A bit is not a bit.
CD audio is 16-bit:
0000 0000 0000 0000
0000 0000 0000 0001<<If this bit gets flipped, nobody cares! 0 vs 1 (i.e. it just got 0.0000000001db louder!)
>>1000 0000 0000 0000 If this bit gets flipped, you'll probably notice! 0 vs 32768 (i.e. it just got 93db louder!!!!!!!!!
and that's why bluray audio (Dolby and DTS) has error correction, which makes it immune to jitter.
But PCM / CD audio is a different beast, much older and not nearly as smart. (So stop using it!)
Even the cheapest DAC's today are far better than human hearing, so the analog conversion should be near-flawless, assuming all the bits get there, and for the most part, they do all get there.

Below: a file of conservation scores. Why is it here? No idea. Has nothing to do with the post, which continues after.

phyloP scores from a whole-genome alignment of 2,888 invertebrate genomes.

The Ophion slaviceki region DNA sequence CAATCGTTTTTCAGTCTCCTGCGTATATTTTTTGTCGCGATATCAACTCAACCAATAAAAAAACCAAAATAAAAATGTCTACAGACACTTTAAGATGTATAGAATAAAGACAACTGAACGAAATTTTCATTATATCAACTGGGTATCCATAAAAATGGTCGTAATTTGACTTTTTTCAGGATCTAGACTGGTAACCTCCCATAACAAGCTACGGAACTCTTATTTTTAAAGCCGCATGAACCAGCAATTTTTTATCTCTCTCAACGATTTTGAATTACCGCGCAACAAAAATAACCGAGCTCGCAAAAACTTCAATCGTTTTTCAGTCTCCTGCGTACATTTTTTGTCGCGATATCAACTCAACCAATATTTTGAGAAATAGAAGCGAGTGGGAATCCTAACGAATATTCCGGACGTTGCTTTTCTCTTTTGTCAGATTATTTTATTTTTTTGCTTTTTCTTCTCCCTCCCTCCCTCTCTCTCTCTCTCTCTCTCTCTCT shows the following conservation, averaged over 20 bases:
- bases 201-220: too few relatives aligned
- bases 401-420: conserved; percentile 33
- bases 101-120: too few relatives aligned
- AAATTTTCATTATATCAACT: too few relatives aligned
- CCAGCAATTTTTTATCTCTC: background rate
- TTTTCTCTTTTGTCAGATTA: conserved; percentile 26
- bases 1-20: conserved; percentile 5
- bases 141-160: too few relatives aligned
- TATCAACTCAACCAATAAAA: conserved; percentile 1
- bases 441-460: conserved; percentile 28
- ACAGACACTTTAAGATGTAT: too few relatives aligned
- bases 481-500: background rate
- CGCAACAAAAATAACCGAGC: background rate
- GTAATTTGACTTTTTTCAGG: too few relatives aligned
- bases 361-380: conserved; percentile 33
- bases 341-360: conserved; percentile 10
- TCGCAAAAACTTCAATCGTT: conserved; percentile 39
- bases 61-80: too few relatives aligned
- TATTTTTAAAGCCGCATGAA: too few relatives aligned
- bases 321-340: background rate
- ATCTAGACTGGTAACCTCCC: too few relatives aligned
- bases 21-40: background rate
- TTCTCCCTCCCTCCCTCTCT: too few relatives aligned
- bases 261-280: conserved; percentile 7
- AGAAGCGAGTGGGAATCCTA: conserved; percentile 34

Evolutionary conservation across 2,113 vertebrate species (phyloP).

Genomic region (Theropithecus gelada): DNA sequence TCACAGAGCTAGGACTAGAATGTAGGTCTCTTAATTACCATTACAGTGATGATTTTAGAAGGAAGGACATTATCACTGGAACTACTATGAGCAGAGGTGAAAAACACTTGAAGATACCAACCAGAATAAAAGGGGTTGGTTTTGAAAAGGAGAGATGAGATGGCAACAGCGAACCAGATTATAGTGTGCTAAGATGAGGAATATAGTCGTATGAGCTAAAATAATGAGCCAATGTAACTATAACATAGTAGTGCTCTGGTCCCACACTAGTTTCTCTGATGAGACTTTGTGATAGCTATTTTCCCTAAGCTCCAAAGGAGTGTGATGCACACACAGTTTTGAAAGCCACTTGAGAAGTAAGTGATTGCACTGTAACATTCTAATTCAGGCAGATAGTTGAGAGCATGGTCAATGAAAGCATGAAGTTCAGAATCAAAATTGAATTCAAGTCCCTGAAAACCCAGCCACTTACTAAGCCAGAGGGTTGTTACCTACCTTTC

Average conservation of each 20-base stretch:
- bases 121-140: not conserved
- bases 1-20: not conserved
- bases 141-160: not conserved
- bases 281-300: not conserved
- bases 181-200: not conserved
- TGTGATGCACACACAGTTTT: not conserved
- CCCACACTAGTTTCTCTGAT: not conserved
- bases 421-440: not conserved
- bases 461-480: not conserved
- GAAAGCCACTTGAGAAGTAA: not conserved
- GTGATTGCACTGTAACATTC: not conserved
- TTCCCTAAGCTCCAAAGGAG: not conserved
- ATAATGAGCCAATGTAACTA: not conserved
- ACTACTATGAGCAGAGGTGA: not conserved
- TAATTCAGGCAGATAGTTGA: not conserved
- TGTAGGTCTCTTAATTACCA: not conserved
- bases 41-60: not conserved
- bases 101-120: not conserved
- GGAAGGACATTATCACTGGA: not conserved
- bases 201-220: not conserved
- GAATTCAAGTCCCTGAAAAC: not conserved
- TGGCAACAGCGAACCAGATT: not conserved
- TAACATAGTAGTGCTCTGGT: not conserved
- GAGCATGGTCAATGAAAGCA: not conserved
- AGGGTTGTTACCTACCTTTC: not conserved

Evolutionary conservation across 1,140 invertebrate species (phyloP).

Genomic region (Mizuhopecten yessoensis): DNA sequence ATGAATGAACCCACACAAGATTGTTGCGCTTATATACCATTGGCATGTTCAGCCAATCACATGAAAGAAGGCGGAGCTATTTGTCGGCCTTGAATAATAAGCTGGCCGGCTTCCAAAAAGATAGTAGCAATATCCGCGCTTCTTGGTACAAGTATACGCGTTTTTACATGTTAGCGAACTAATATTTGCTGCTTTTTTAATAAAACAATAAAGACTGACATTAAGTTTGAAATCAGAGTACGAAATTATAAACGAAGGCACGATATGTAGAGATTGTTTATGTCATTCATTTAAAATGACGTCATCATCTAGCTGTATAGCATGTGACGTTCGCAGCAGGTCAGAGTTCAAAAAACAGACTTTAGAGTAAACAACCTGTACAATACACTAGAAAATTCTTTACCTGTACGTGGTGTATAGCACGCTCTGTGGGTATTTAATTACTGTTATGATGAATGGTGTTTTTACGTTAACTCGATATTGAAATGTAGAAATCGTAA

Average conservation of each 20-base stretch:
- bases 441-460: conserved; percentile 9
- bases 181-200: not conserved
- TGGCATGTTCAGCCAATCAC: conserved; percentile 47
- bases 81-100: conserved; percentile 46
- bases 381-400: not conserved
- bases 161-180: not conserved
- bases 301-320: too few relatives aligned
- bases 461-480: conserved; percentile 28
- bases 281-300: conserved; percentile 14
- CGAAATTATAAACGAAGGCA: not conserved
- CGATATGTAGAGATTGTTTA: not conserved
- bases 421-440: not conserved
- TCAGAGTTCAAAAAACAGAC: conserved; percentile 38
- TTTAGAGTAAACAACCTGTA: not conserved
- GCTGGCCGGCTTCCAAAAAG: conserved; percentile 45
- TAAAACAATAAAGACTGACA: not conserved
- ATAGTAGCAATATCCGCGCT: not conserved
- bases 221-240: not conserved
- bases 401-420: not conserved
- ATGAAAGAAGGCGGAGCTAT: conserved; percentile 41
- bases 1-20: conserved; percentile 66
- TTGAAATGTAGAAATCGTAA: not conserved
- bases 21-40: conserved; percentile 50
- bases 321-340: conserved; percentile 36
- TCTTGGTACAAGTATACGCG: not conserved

If you have ever heard a CD in a car skip or glitch out, that's what happens when lots of the bits don't all make it.
If enough bits are flipped or lost, it's totally obvious when it happens.
It just keeps glitching until it can read from the disc, or it skips to the next song or even to the very end of the disc.
If you want to test yourself, download audacity and open a song, zoom in and change the amplitude of just one of the samples and hit play. See if you can hear a single sample being flipped from all zeros to all ones. (i.e. 0db to full clipped.)
I just made myself curious, I'll have to try it and see what it sounds like! See if it can be heard...